Comment Was this review helpful to you? Yes No Sending feedback...
Thank you for your feedback. If this review is inappropriate, please let us know.
Sorry, we failed to record your vote. Please try again
7 of 7 people found the following review helpful By A Customer on November 16, 1999
Format: Paperback
Totto-chan is a wonderfully-woven book written through the innocent point of view of a little child. Her looking at the window, whether to the musicians or to a better school, symbolised her imaginative nature and hope for what she wants. Tomoe Gakuen is a unique school and the headmaster is a perfect example of a person who promotes freedom of speech. Although this book is rather simple, I like the way the story slowly unfolds, just like the slow revealing of a curtain to see what's outside the window. It teaches us the importance to be child-like.
Comment Was this review helpful to you? Yes No Sending feedback...
Thank you for your feedback. If this review is inappropriate, please let us know.
Sorry, we failed to record your vote. Please try again
6 of 6 people found the following review helpful By yuriko miyake on May 1, 2001
Format: Paperback
I'm 14 and in 8th grade. I recommend "Totto-chan The Girl at the Window" to any age, any kind of people if they can read English or Japanese. I'm not recommending this book just because I'm Japanese, but because I think it's a really easy book to read. Maybe, some people won't like it that much because it's not a book that makes you excited, romantic, or horrifyed. But I think no one will hate it. It take place in Jiyugaoka, Tokyo during World War 2. The sory is fiction, however, it's about the auther's real life when she was in first to second grade. I think the innocent girl Totto-chan tought me many kinds of things, especially about friendship and innocence. I think for every chapter there's a moral, but I think most were things I had learned in the past, however forgot them. It reminded me of all the feelings I experienced when I was little and can't experience any more. I think this book is full of these kinds of things I mentioned. It makes us flash back to the little discoveries, little adventures which non-innocent people can't experience anymore. It reminds us of something that doesn't really effect our usual lives, however, it's a really important thing which we just forgot. You might think that it's a boring book, but that's not true. Just try it.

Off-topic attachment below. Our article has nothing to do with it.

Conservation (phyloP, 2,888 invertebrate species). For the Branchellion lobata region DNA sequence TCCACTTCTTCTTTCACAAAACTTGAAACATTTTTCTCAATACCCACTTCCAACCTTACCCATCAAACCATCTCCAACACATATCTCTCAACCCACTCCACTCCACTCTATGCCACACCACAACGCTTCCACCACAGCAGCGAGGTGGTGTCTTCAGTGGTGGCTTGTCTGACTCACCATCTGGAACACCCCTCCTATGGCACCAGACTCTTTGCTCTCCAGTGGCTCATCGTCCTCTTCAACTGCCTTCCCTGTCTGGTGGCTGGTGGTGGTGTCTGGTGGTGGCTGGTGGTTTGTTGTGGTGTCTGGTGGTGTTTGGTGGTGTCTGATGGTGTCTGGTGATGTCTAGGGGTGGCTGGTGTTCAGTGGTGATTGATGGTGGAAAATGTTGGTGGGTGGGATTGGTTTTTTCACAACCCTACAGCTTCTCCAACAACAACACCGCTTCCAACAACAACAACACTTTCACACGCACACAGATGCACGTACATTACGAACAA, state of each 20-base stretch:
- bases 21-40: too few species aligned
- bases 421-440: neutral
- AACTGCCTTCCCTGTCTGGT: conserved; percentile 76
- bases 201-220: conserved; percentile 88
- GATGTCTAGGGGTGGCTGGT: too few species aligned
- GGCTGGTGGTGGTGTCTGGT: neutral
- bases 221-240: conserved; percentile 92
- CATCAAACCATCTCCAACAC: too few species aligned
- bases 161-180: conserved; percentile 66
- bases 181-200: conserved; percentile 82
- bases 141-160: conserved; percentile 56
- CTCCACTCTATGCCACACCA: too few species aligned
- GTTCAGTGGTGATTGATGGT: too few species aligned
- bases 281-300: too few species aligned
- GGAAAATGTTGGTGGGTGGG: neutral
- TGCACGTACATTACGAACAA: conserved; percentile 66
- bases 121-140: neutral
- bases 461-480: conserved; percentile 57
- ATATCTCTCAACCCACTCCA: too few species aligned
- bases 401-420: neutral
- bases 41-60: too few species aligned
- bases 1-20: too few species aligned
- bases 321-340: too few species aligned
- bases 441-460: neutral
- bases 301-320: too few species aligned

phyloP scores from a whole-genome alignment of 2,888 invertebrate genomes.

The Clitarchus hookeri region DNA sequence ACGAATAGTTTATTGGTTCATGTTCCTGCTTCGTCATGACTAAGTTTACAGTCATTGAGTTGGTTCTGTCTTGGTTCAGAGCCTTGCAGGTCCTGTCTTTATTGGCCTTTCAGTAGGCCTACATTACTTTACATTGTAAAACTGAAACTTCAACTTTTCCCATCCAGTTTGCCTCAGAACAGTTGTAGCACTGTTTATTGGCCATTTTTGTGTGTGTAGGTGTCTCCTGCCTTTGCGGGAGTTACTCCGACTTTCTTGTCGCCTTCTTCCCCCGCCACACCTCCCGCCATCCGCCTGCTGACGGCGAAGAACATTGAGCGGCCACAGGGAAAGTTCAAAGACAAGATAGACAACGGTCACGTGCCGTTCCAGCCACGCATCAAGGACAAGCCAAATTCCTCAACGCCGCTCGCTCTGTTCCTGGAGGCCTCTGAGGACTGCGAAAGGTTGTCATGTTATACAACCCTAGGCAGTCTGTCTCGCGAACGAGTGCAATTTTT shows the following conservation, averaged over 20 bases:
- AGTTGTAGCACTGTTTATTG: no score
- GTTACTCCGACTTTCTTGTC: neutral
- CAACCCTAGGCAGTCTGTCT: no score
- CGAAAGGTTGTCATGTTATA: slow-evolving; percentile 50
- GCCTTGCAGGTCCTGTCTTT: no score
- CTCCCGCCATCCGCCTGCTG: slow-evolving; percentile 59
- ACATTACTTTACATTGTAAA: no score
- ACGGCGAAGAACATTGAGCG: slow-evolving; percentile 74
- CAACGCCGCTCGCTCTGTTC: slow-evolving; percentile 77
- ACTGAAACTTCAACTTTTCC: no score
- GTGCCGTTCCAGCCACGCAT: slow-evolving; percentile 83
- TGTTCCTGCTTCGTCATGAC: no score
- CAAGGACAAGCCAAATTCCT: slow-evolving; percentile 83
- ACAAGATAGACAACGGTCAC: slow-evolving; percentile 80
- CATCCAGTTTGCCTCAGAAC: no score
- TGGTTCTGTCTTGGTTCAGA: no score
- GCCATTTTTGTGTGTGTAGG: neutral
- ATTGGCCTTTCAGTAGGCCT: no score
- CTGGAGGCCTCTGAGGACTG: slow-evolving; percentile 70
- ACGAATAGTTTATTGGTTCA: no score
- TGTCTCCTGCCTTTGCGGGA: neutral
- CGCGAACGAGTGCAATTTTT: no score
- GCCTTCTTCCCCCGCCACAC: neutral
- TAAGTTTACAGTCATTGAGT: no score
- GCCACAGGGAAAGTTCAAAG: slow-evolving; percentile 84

Comment Was this review helpful to you? Yes No Sending feedback...
Thank you for your feedback. If this review is inappropriate, please let us know.
Sorry, we failed to record your vote. Please try again

Customer Images

Most Recent Customer Reviews

Search

What Other Items Do Customers Buy After Viewing This Item?